Friday, February 7, 2014

Florida’s Stand Your Ground Law on Trial, Again

On Monday, February 3, 2014, Angela Corey began jury selection as she prepares to prosecute a second, high profile murder case in Florida.  Corey is prosecuting Michael David Dunn for the murder and attempted murder of seventeen year old Jordan Davis and his friends.  Davis was killed in the parking lot of a Jacksonville, FL gas station on November 23, 2013.  Corey is the prosecutor who was hand selected to investigate the Trayvon Martin case in March 2013.

Corey is again prosecuting a murder case where the defense is Florida’s very controversial “stand your ground” law.  The case made headlines last fall when the news broke that Davis was killed over loud music.  Police say that Dunn and his girlfriend stopped at the gas station where Davis and friends were in an SUV listening to loud music.  While Dunn’s girlfriend was in the store, Dunn approached the teen’s SUV and told them to turn the music down.  Dunn and Davis began to argue, and Dunn fired eight or nine shots in to the SUV.  Dunn’s lawyer, Cory Strolla, has stated that Dunn acted “as any responsible firearms owner would have.  Dunn himself sent a letter to a local news station, claiming that this case has never been about loud music, but about Dunn’s life being threatened by a local thug.  Dunn claims he saw the barrel of a shot gun pointing at him from the backseat window, but no gun was ever recovered.  The defense believes that a gun was not recovered because the Jacksonville sheriffs never looked for one.  The defense will likely argue that the teens had time to flee the scene and ditch any weapon they may have had, even though none of the 911 calls reported a second weapon on the scene.

Dunn was arrested the day after Davis’ death, and after his arrest, many people began to make comparisons to the Trayvon Martin case.  Davis, like Martin, was an African American teenager who was shot while unarmed.  Both were just seventeen years old.  Dunn and Zimmerman both had valid licenses to carry weapons.  Both stories involve racial undertones and affirmative self-defense theories.  Both shooters were of a different race than their young victims; Dunn is Caucasian.  At a time when racial tensions are already heightened, especially in Florida, what can lawyers on both sides of the courtroom do to try and ensure a fair trial?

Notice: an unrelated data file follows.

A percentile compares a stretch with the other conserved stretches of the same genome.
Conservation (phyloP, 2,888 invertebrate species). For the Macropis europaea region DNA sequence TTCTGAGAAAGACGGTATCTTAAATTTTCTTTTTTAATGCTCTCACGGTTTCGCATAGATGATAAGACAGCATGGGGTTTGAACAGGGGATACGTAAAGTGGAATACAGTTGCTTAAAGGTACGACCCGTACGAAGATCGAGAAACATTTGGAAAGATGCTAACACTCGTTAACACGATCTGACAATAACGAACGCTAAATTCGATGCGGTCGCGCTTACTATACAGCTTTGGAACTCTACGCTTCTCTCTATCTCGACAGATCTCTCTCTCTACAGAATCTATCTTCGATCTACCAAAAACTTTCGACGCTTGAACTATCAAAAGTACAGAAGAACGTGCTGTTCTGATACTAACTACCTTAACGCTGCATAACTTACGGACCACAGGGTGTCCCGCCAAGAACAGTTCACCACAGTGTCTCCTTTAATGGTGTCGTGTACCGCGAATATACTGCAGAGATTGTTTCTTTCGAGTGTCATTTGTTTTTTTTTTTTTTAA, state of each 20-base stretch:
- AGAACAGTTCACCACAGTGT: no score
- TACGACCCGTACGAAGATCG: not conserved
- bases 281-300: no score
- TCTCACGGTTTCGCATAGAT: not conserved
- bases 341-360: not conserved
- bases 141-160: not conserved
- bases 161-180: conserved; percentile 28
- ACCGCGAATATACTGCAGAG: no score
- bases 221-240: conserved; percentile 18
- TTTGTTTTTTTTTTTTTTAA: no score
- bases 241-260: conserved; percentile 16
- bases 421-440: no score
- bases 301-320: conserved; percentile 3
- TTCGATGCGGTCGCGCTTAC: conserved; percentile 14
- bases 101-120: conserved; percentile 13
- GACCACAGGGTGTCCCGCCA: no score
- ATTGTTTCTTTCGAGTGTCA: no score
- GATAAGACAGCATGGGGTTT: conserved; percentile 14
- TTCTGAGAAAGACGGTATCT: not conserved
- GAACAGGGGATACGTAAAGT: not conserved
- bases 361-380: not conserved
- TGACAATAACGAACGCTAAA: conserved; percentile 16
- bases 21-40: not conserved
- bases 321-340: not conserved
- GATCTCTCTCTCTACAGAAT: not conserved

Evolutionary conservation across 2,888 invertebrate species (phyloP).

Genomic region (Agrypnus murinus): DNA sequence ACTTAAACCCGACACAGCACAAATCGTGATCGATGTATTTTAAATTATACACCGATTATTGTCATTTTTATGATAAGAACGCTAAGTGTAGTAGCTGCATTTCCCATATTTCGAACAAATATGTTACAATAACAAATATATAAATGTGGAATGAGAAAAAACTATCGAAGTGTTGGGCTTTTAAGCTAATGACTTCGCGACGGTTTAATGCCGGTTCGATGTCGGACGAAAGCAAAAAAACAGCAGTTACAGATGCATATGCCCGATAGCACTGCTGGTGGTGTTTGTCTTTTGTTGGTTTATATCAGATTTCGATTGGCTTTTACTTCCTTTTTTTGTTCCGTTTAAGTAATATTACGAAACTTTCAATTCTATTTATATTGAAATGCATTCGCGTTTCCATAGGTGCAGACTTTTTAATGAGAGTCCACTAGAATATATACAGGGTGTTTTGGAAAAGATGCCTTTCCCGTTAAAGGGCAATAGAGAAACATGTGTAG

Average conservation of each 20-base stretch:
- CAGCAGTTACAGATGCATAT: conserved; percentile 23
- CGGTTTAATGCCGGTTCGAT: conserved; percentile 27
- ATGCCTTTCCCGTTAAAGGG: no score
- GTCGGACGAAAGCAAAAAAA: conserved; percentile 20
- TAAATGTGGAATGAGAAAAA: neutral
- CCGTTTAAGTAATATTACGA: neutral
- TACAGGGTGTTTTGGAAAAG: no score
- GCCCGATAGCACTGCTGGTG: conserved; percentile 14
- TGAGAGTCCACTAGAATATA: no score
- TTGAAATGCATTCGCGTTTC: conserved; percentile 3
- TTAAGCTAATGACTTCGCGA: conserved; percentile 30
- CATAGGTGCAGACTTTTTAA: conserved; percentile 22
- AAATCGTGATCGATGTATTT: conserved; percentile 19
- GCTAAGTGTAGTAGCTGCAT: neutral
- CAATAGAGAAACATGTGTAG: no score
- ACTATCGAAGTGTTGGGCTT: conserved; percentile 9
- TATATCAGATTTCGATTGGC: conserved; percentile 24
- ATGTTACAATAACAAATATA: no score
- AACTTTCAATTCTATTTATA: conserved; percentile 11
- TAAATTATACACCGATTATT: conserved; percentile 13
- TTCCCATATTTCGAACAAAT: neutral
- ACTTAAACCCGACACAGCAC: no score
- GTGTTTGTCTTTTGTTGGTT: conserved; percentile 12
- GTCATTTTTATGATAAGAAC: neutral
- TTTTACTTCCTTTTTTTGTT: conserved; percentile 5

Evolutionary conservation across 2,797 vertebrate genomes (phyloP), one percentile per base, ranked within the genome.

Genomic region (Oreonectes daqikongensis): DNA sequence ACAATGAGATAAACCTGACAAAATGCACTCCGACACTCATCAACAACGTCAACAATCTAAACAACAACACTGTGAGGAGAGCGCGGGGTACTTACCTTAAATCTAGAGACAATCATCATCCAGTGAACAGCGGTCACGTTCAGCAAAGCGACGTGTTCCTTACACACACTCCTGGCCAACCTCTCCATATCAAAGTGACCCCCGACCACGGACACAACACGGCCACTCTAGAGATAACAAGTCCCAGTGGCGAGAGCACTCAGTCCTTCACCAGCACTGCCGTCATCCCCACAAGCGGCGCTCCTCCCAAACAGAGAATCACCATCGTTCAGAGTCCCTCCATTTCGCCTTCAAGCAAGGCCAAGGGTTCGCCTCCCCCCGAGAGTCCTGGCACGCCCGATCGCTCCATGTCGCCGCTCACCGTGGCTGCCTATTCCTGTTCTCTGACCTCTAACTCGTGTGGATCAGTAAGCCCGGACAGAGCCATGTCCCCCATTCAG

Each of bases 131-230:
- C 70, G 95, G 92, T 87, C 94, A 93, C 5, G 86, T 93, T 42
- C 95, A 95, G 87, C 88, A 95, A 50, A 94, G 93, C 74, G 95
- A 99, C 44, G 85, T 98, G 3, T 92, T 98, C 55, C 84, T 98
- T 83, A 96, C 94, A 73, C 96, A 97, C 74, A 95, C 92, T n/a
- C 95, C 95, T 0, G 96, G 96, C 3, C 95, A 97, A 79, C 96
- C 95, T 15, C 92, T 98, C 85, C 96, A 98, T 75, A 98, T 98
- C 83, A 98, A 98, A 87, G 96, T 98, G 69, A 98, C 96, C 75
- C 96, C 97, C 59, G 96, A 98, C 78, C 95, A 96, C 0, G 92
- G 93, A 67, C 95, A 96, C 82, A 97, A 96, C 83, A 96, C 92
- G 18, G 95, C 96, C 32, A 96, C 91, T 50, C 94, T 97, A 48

Strolla is attempting to limit the impact of race on the trial by filing pretrial motions to keep out statements Dunn made in jailhouse letters, where he referred to Davis, and some inmates at the jail as “thugs.”  Strolla has also filed a motion asking the presiding judge to bar the prosecution from referring to Davis as the victim.  The question remains whether these motions will help ensure that Dunn receives a fair trial.  Prosecutors very commonly refer to subjects of criminal activity as victims in court proceedings, even when the defense is arguing self-defense.  What makes Davis different, what prevents him from being a victim?  Maybe Dunn did think that Davis was a thug, which is why he felt so threatened in the situation, but buzz words like “thug” can spark a lot of emotion from juries.